One can only hope, with great fervor, that Barak Obama has heeded the wisdom of his foreign policy tutor Brent Scowcroft, whose observations about the folly of the Bush Administration backing Israel’s 2006 campaign against Hizballah apply as much to today’s offensive in Gaza: “Hezbollah is not the source of the problem,” Scowcroft wrote in the Washington Post. “It is a derivative of the cause, which is the tragic conflict over Palestine that began in 1948. The eastern shore of the Mediterranean is in turmoil from end to end, a repetition of continuing conflicts in one part or another since the abortive attempts of the United Nations to create separate Israeli and Palestinian states in 1948.”

 

If that were true in Lebanon, it’s even more so in Gaza. To understand everything from why Hamas refuses to recognize the State of Israel; why it fights by means both fair and terribly foul; and why it won Gaza by a landslide in the 2006 election; a good starting point is the demographic composition of the strip — 80% of today’s Gazans are refugee families, who were driven out of homes and off land they owned inside what is now Israel in 1948, and forbidden by one of the founding laws of the State of Israel from ever returning. Is it any surprise then that the basic default position of Palestinian politics has always been to refrain from “recognizing” Israel in the sense of simply abandoning their own claims to homes and land stolen from them by Israel’s very creation. Sure, Israel can say it won the war of 1948, and to the victor the spoils. But what would Ehud Barak do if it had been his father or grandfather who’d been forced off a farm in Ashkelon and now found himself in the hellhole of Gaza? You already know his answer.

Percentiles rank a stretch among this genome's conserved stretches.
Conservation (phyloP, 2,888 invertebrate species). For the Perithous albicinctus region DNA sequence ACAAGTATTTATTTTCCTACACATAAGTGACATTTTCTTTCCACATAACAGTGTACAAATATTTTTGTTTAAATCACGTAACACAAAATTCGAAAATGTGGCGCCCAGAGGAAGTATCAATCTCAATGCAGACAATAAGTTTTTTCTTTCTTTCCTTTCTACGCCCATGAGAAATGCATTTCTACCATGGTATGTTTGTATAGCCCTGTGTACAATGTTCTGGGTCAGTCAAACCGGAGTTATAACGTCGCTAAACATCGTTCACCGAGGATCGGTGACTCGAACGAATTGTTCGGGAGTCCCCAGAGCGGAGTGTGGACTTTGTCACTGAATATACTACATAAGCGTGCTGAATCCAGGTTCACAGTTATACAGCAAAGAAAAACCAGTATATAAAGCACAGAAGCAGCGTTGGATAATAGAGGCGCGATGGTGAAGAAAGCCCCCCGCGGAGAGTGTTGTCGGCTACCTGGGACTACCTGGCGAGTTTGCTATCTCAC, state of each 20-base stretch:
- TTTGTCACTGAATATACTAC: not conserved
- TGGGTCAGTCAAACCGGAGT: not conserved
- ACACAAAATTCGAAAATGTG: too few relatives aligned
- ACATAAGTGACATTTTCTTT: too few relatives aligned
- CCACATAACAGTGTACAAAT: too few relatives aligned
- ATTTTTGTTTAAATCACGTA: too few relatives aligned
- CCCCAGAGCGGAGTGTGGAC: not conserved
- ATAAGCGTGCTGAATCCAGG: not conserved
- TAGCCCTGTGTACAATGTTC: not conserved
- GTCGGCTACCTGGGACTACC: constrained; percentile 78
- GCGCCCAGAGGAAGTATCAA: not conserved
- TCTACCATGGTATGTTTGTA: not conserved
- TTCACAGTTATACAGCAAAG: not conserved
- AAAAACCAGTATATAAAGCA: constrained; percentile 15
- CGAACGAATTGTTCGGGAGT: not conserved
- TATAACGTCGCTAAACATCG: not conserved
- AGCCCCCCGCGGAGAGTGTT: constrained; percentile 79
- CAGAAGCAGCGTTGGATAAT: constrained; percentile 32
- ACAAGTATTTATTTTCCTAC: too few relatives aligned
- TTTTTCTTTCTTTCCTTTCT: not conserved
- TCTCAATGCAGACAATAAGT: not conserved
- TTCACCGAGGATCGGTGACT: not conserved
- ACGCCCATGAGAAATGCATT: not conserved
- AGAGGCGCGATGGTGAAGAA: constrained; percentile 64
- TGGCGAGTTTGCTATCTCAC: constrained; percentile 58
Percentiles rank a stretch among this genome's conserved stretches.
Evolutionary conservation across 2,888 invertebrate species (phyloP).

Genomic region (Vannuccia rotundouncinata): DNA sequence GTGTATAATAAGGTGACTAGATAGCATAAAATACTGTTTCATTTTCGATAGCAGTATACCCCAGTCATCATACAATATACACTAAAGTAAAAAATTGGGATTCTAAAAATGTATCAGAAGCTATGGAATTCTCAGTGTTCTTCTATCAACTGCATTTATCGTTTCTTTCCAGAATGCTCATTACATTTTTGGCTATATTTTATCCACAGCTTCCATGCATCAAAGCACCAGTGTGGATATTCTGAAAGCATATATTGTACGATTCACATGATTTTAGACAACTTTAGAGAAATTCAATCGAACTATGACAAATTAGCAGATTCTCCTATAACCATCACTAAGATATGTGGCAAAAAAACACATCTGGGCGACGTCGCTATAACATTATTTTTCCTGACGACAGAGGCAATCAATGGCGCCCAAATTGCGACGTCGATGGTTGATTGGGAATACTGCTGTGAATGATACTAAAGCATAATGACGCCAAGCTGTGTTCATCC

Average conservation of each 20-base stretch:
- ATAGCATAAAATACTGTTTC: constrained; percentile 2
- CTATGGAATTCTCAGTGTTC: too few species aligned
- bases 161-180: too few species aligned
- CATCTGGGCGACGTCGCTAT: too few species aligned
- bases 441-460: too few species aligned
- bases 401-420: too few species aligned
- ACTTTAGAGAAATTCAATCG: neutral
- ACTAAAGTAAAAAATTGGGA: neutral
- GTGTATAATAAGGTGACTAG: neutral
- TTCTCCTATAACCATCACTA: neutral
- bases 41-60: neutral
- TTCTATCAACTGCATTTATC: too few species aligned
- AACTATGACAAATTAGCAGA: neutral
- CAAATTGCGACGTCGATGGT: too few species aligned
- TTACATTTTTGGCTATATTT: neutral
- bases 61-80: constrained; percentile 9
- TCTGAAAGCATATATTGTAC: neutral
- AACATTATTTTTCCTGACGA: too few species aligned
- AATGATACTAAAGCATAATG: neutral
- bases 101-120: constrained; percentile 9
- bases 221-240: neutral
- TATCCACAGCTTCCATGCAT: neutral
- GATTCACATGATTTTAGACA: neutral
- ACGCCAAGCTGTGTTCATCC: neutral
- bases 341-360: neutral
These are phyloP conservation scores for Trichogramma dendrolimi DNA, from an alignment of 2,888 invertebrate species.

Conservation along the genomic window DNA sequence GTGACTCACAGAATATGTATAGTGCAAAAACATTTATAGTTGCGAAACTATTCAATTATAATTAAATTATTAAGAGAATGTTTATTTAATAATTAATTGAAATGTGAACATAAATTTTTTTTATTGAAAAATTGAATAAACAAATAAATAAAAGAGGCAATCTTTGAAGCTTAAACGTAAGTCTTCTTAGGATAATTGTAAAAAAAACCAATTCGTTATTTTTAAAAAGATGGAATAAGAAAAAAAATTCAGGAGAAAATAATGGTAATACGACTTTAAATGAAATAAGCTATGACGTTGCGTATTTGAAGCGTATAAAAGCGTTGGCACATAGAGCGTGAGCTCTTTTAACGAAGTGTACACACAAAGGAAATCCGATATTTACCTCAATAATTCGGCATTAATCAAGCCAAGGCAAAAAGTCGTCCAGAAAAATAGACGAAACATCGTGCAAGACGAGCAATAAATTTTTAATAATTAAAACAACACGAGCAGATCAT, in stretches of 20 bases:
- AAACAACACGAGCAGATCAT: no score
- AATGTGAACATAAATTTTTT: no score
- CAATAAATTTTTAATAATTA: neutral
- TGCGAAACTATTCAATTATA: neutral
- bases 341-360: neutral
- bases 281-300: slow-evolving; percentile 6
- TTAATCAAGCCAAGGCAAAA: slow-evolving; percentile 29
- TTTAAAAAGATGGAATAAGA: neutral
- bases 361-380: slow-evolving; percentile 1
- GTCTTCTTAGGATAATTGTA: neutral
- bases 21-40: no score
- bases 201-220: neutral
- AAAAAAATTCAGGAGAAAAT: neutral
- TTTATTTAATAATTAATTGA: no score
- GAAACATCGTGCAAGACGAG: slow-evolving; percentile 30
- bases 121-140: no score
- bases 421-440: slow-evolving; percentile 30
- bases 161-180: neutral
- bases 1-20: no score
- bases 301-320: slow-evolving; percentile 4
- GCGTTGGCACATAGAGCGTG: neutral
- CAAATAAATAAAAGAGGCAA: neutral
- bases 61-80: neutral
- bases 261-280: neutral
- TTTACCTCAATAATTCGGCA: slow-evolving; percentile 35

And that answer will remain the same (even if Barak would never dream of admitting it any longer) as long as justice and dignity is denied to the community that gave rise to Hamas.

 

What Operation Cast Lead has revealed in stark and brutal terms, is that Israel’s leadership is incapable of transcending the dysfunctional patterns that lock it into a morbid cycle that precludes Middle East stability. Israel is moving steadily to the right politically — even when the center-left was in power and negotiating with the Palestinians, settlements on occupied land expanded at a steady clip; no Israeli government for the foreseeable future is going to withdraw from the West Bank to the Green Line. So, if the madness is to be stopped, Israel and the Palestinians will have to be told where their borders are, as part of an internationally enforced, fair settlement that gives the parties no choice, and provides the Turkish troops to enforce it. But hey, I’m not holding my breath.

[Source: Rootless Cosmopolitan.]

 

     
     
     
     
     
     
     
     
     
     
     
     
     
     
     
     
           
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◄ From:

ATZ Center for Press Freddom